Before deciding on whether to breed your dog or not you should have his or her hip conformation radiographically evaluated by a veterinarian. Although a dog cannot get an O.F.A. (Orthopedic Foundation for Animals) rating until the age of two, your veterinarian can determine by a preliminary hip x-ray, if the dog is dysplastic or not. Even the most athletic of dogs can sometimes show disappointing signs of hip dysplasia when x-rayed. It is also desirable to have the dog's eyes evaluated by a veterinary ophthalmologist for hereditary eye disorders. The certifying registry for eyes is C.E.R.F. (Canine Eye Registration Foundation). They recommend dogs be examined annually.
If you have a bitch, the sky is the limit in selecting a stud dog. I think you should breed your dog to the very best dog that is feasibly possible. Hunting dog magazines and the internet contain several advertisements for breeders and stud dogs. Many of these people are professionals and are experienced at making breeding arrangements and getting your bitch bred. Of course it is most desirable if a stud dog that meets your criteria can be found close by, and you can drive your bitch up and drop her off at the kennel. This eliminates the cost of shipping the bitch air freight and the problems involved with scheduling, airport pickup arrangements etc.
It is most desirable if a stud dog that meets your criteria can be found close by, this eliminates the cost of shipping the dog.
It is best to pick an experienced stud dog and experienced kennel manager to send your bitch to, to ensure the best chances of a successful breeding. We like to mate the dogs two or three times over several days so that you have the best chance of catching the bitch when she ovulates. Some of the top stud dogs can now be bred to, by having their fresh or frozen semen shipped to you. A veterinarian then can artificially inseminate your bitch with the dogs semen. These techniques have been developed extensively in the last few years and are resulting in many successful breedings.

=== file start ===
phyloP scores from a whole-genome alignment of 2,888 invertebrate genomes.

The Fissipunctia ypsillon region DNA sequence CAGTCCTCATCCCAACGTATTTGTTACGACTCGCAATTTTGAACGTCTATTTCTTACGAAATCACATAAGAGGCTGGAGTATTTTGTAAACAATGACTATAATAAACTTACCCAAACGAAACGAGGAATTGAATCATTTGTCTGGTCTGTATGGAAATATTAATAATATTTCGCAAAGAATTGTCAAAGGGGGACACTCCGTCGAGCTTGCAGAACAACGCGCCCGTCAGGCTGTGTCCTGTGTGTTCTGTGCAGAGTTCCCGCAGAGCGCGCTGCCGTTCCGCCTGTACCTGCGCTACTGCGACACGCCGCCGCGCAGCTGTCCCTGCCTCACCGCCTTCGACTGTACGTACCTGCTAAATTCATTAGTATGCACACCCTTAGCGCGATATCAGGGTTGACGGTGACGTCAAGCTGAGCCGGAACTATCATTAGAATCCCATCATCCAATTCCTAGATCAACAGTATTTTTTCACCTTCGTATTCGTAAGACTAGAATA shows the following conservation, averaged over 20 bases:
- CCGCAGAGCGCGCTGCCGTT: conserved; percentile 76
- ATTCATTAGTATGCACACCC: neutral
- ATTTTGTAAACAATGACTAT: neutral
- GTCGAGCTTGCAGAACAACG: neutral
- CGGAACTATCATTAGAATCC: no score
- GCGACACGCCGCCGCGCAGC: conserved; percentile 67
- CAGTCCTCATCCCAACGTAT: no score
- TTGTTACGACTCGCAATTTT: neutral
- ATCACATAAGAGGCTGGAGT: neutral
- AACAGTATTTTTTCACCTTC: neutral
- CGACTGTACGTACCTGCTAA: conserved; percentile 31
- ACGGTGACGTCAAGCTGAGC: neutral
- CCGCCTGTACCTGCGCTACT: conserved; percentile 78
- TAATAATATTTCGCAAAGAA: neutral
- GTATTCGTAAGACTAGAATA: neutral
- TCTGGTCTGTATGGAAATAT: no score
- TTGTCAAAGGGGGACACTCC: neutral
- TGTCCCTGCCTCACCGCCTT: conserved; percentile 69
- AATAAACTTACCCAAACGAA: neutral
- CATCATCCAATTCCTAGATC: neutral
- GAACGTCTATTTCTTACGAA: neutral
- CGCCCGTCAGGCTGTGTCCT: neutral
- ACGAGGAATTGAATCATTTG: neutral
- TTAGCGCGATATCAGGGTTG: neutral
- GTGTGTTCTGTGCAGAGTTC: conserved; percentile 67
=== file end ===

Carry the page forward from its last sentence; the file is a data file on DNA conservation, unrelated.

If you have a male you would like to breed, finding a bitch may be more of a problem. It is best if a hunting companion or close friend has a nice bitch, and you can convince him of your dog's fine qualities as a prospective mate for her. You also may be able to lease a bitch from a friend to breed your dog to, and raise the litter yourself. If no one is impressed enough with your dog's wonderful qualities to consider using him as a stud, you may have to actually buy a bitch to breed to him.
Many people think it is wrong to breed dogs just for the money, and that is probably true. On the other hand, what other job would you put two months of work into, seven days a week for little or no financial compensation? I believe you should breed your dog to the best dog possible and charge a good price for the pups. It is not worth the work and effort to breed poorer quality dogs, with poor pedigrees, for little or no money. To do it properly you will be out of pocket a fair amount of money for a stud fee, veterinary expenses, a whelping box, vaccinations, advertising and plenty of premium quality dog food. Good quality retriever pups should sell for $600 to $1000 depending on the area you live in.
Breeding a good litter of pups can be a rewarding and satisfying experience. Raising a litter of pups is more work than you ever could imagine, with many unexpected problems that you never anticipate. It is all worth while when the new owners drop buy or call to brag about the wonderful pup you sold to them. I've even had them call to tell me the dog made his Field Championship, and that somehow made twenty-five years of midnight trips to the whelping kennel in my pajamas, worthwhile!